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Theoretical and methodological perspectives on the use of grammatically judgement tasks in linguistic theory

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Title: Theoretical and methodological perspectives on the use of grammatically judgement tasks in linguistic theory
Authors: Tremblay, Annie
Advisor: Brown, James D.
Issue Date: 2005
Abstract: The aims of present paper are: (a) to examine the theoretical and methodological issues pertaining to the use of grammaticality judgment tasks in linguistic theory; (b) to design and administer a grammaticality judgment task that is not characterized by the problems commonly associated with such tasks; (c) to introduce FACETS as a novel way to analyze grammaticality judgments in order to determine (i) which participants should be excluded from the analyses, (ii) which test items should be revised, and (iii) whether the grammaticality judgments are internally consistent. First, the paper discusses the concept of grammaticality and addresses validity issues pertaining to the use of grammaticality judgment tasks in linguistic theory. Second, it tackles methodological issues concerning the creation of test items, the specification of procedures, and the analysis and interpretation of the results. A grammaticality judgment task is then administered to 20 native speakers of American English, and FACETS is introduced as a means to analyze the judgments and assess their internal consistency. The results reveal a general tendency on the part of the participants to judge both grammatical and ungrammatical items as grammatical. The FACETS analysis indicates that the grammaticality judgments of (at least) two participants are not internally consistent. It also shows that two of the test items received from six to eight unexpected judgments. Despite these results, the analysis also indicates that overall, the grammaticality judgments obtained on each sentence type and on grammatical versus ungrammatical items were internally consistent. In light of the results and of the efficiency of the program, the implementation of FACETS is recommended in the analysis of grammaticality judgments in linguistic theory.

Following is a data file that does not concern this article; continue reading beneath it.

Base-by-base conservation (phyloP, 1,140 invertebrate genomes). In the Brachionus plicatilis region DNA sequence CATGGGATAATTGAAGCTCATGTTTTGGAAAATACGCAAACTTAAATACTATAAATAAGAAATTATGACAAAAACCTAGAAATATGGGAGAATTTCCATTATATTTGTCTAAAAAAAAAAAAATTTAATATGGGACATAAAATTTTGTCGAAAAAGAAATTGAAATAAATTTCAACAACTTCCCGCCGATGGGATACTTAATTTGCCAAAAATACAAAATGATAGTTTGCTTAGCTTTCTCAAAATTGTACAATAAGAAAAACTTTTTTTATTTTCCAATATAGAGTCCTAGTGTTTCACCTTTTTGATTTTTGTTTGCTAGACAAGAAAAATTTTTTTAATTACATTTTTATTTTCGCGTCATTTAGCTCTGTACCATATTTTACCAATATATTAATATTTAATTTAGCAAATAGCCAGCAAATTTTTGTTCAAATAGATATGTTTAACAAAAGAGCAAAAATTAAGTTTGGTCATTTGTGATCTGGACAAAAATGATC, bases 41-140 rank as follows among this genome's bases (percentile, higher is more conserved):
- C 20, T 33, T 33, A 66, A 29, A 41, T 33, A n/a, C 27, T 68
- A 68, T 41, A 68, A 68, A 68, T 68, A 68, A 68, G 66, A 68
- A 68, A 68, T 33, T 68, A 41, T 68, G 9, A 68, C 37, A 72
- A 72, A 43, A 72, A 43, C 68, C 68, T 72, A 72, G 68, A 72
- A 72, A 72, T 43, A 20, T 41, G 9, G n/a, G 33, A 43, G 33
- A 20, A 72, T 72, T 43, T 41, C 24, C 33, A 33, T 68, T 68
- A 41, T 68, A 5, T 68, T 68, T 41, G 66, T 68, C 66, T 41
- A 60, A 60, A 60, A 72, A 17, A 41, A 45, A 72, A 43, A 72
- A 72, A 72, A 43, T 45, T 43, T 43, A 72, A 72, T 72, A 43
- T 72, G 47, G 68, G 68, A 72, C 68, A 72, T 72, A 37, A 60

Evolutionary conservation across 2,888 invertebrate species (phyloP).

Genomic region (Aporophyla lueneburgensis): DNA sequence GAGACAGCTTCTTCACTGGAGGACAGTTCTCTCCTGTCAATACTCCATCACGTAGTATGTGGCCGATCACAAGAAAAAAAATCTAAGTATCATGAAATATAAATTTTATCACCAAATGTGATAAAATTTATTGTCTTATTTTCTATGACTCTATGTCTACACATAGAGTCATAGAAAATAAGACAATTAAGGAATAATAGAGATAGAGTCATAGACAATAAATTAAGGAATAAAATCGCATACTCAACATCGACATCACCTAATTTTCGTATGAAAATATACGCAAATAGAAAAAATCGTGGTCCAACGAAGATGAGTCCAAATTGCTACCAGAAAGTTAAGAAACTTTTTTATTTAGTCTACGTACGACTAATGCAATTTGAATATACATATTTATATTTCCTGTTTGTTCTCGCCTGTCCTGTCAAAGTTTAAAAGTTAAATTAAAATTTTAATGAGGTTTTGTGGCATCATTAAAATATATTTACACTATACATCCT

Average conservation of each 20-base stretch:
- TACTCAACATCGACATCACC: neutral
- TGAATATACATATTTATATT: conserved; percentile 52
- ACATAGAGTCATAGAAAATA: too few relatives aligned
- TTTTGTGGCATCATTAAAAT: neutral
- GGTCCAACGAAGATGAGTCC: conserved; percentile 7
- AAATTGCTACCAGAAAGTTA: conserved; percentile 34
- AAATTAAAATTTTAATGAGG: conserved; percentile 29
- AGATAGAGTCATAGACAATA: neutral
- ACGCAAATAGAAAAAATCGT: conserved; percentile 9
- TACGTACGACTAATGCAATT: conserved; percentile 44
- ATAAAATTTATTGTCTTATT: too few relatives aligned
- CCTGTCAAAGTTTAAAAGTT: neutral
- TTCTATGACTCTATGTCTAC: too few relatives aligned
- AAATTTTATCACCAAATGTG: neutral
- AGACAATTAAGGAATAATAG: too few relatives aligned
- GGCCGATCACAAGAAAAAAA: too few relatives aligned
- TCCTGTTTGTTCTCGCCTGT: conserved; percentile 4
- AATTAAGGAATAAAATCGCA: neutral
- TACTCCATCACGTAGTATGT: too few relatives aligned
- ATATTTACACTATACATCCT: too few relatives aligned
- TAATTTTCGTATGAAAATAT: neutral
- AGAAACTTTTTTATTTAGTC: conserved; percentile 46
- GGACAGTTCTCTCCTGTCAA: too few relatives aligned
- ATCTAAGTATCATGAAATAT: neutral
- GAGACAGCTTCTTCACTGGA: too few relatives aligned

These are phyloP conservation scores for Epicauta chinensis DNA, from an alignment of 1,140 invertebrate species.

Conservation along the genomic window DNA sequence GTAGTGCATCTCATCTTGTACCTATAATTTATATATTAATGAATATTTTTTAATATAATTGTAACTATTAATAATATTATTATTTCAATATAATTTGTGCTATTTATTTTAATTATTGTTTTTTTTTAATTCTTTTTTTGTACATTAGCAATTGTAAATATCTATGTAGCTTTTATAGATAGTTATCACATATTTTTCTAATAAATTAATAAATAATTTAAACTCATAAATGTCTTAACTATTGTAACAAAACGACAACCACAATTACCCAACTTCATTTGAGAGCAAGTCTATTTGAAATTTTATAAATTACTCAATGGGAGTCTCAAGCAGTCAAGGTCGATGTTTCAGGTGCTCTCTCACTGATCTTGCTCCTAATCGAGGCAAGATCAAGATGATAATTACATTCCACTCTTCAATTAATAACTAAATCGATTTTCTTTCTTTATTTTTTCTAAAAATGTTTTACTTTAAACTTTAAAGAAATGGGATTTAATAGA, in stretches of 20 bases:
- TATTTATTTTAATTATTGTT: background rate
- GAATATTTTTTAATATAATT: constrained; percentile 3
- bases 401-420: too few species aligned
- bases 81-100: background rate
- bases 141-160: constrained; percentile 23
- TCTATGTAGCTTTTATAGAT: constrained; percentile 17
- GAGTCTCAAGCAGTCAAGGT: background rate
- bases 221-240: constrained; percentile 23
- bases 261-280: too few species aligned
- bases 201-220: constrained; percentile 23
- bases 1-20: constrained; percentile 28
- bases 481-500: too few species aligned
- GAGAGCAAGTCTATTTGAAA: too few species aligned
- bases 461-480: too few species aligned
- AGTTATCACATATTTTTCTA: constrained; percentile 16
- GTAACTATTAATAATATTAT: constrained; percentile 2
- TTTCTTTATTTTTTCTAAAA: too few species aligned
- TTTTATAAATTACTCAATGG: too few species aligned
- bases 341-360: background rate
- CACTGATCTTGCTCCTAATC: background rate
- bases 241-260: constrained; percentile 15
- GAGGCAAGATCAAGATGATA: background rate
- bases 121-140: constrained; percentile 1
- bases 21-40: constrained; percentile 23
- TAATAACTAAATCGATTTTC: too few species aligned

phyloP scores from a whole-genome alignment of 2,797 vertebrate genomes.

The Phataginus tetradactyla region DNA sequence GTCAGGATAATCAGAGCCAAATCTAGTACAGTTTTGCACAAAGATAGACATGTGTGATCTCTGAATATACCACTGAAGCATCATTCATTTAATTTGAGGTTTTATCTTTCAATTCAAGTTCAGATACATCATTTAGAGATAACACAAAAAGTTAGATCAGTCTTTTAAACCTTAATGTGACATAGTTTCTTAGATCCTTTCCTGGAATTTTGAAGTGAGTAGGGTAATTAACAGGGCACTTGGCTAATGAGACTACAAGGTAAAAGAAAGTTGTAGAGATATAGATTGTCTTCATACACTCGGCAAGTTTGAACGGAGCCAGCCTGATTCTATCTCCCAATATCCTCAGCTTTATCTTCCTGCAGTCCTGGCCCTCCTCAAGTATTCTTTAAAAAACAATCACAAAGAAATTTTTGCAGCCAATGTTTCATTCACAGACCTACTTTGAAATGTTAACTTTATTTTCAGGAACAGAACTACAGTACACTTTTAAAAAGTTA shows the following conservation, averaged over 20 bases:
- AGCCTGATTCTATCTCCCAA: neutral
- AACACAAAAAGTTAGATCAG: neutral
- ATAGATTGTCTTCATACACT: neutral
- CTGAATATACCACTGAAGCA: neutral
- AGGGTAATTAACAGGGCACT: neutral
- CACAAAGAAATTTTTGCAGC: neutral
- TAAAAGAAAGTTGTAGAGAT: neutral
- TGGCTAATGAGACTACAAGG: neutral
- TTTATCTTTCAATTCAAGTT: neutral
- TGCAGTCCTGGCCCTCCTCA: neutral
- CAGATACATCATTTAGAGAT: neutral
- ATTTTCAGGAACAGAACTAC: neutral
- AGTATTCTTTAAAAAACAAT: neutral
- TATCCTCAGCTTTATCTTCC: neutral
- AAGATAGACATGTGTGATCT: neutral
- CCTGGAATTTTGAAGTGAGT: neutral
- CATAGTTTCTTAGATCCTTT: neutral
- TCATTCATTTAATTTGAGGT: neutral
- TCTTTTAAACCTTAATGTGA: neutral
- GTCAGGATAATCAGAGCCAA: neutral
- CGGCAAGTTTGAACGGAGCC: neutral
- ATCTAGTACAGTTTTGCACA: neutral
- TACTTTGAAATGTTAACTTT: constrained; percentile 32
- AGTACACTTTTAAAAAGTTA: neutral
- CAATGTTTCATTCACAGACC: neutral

Pages/Duration: 39 pages
URI/DOI: http://hdl.handle.net/10125/40679
Appears in Collections:SLS Papers



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